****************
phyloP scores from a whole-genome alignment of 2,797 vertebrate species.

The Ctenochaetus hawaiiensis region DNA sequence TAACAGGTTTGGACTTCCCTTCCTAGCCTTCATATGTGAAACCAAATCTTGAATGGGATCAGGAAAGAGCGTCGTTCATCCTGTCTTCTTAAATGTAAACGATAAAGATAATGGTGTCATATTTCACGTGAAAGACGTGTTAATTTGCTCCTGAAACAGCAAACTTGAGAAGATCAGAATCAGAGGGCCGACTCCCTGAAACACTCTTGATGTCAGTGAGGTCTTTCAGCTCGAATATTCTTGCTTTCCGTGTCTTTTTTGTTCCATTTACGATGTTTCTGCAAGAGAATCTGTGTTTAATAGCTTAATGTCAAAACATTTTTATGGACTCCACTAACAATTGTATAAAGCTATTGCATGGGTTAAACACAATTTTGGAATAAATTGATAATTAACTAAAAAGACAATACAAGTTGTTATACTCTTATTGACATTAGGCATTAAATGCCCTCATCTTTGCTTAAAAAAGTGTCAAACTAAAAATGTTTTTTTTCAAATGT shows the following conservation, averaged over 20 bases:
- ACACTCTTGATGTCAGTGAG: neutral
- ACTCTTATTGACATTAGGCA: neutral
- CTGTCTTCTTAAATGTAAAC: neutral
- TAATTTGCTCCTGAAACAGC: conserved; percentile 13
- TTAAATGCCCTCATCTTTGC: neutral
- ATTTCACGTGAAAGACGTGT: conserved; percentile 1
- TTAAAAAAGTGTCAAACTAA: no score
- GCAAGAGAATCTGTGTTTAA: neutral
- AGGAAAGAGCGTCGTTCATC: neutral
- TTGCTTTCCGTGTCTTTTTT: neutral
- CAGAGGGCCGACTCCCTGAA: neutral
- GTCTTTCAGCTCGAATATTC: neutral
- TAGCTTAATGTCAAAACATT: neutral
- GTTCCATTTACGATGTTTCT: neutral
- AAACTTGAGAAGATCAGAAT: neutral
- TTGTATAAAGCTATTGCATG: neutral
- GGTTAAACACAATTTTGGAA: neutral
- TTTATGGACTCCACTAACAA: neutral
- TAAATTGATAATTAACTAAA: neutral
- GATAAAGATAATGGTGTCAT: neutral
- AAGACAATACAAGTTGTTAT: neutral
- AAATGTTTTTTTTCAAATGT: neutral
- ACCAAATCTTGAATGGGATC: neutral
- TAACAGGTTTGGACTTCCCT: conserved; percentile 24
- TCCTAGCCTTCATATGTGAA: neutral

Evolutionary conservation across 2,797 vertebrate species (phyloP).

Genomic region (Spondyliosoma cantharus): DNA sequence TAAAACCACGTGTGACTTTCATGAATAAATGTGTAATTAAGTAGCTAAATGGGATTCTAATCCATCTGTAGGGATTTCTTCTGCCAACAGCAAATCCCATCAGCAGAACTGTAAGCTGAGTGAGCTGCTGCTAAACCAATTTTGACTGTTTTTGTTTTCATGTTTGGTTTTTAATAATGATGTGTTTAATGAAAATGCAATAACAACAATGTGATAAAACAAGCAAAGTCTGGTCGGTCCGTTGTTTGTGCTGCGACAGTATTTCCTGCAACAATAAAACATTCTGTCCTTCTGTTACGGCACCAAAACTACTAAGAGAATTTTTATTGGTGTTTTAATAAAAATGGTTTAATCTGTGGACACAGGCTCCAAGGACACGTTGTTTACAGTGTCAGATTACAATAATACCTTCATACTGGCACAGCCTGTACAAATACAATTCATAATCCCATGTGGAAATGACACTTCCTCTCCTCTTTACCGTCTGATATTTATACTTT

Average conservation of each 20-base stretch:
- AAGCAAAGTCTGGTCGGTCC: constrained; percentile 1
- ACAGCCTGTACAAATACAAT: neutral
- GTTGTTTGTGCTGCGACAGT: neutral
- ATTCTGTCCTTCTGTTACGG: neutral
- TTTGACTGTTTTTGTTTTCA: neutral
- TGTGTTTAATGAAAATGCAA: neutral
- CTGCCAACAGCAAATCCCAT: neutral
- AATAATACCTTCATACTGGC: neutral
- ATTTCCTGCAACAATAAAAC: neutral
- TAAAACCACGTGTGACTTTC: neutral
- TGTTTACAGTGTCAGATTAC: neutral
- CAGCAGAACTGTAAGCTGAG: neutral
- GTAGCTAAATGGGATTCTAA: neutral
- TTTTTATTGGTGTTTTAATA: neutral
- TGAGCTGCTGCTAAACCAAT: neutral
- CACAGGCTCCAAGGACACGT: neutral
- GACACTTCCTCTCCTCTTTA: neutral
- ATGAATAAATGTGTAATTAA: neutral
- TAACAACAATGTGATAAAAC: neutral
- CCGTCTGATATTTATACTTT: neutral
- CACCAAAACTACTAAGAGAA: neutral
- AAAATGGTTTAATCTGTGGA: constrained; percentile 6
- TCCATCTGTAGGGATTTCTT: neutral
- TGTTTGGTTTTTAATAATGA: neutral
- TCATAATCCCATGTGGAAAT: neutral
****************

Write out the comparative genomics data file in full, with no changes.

phyloP scores from a whole-genome alignment of 2,797 vertebrate species.

The Ctenochaetus hawaiiensis region DNA sequence TAACAGGTTTGGACTTCCCTTCCTAGCCTTCATATGTGAAACCAAATCTTGAATGGGATCAGGAAAGAGCGTCGTTCATCCTGTCTTCTTAAATGTAAACGATAAAGATAATGGTGTCATATTTCACGTGAAAGACGTGTTAATTTGCTCCTGAAACAGCAAACTTGAGAAGATCAGAATCAGAGGGCCGACTCCCTGAAACACTCTTGATGTCAGTGAGGTCTTTCAGCTCGAATATTCTTGCTTTCCGTGTCTTTTTTGTTCCATTTACGATGTTTCTGCAAGAGAATCTGTGTTTAATAGCTTAATGTCAAAACATTTTTATGGACTCCACTAACAATTGTATAAAGCTATTGCATGGGTTAAACACAATTTTGGAATAAATTGATAATTAACTAAAAAGACAATACAAGTTGTTATACTCTTATTGACATTAGGCATTAAATGCCCTCATCTTTGCTTAAAAAAGTGTCAAACTAAAAATGTTTTTTTTCAAATGT shows the following conservation, averaged over 20 bases:
- ACACTCTTGATGTCAGTGAG: neutral
- ACTCTTATTGACATTAGGCA: neutral
- CTGTCTTCTTAAATGTAAAC: neutral
- TAATTTGCTCCTGAAACAGC: conserved; percentile 13
- TTAAATGCCCTCATCTTTGC: neutral
- ATTTCACGTGAAAGACGTGT: conserved; percentile 1
- TTAAAAAAGTGTCAAACTAA: no score
- GCAAGAGAATCTGTGTTTAA: neutral
- AGGAAAGAGCGTCGTTCATC: neutral
- TTGCTTTCCGTGTCTTTTTT: neutral
- CAGAGGGCCGACTCCCTGAA: neutral
- GTCTTTCAGCTCGAATATTC: neutral
- TAGCTTAATGTCAAAACATT: neutral
- GTTCCATTTACGATGTTTCT: neutral
- AAACTTGAGAAGATCAGAAT: neutral
- TTGTATAAAGCTATTGCATG: neutral
- GGTTAAACACAATTTTGGAA: neutral
- TTTATGGACTCCACTAACAA: neutral
- TAAATTGATAATTAACTAAA: neutral
- GATAAAGATAATGGTGTCAT: neutral
- AAGACAATACAAGTTGTTAT: neutral
- AAATGTTTTTTTTCAAATGT: neutral
- ACCAAATCTTGAATGGGATC: neutral
- TAACAGGTTTGGACTTCCCT: conserved; percentile 24
- TCCTAGCCTTCATATGTGAA: neutral

Evolutionary conservation across 2,797 vertebrate species (phyloP).

Genomic region (Spondyliosoma cantharus): DNA sequence TAAAACCACGTGTGACTTTCATGAATAAATGTGTAATTAAGTAGCTAAATGGGATTCTAATCCATCTGTAGGGATTTCTTCTGCCAACAGCAAATCCCATCAGCAGAACTGTAAGCTGAGTGAGCTGCTGCTAAACCAATTTTGACTGTTTTTGTTTTCATGTTTGGTTTTTAATAATGATGTGTTTAATGAAAATGCAATAACAACAATGTGATAAAACAAGCAAAGTCTGGTCGGTCCGTTGTTTGTGCTGCGACAGTATTTCCTGCAACAATAAAACATTCTGTCCTTCTGTTACGGCACCAAAACTACTAAGAGAATTTTTATTGGTGTTTTAATAAAAATGGTTTAATCTGTGGACACAGGCTCCAAGGACACGTTGTTTACAGTGTCAGATTACAATAATACCTTCATACTGGCACAGCCTGTACAAATACAATTCATAATCCCATGTGGAAATGACACTTCCTCTCCTCTTTACCGTCTGATATTTATACTTT

Average conservation of each 20-base stretch:
- AAGCAAAGTCTGGTCGGTCC: constrained; percentile 1
- ACAGCCTGTACAAATACAAT: neutral
- GTTGTTTGTGCTGCGACAGT: neutral
- ATTCTGTCCTTCTGTTACGG: neutral
- TTTGACTGTTTTTGTTTTCA: neutral
- TGTGTTTAATGAAAATGCAA: neutral
- CTGCCAACAGCAAATCCCAT: neutral
- AATAATACCTTCATACTGGC: neutral
- ATTTCCTGCAACAATAAAAC: neutral
- TAAAACCACGTGTGACTTTC: neutral
- TGTTTACAGTGTCAGATTAC: neutral
- CAGCAGAACTGTAAGCTGAG: neutral
- GTAGCTAAATGGGATTCTAA: neutral
- TTTTTATTGGTGTTTTAATA: neutral
- TGAGCTGCTGCTAAACCAAT: neutral
- CACAGGCTCCAAGGACACGT: neutral
- GACACTTCCTCTCCTCTTTA: neutral
- ATGAATAAATGTGTAATTAA: neutral
- TAACAACAATGTGATAAAAC: neutral
- CCGTCTGATATTTATACTTT: neutral
- CACCAAAACTACTAAGAGAA: neutral
- AAAATGGTTTAATCTGTGGA: constrained; percentile 6
- TCCATCTGTAGGGATTTCTT: neutral
- TGTTTGGTTTTTAATAATGA: neutral
- TCATAATCCCATGTGGAAAT: neutral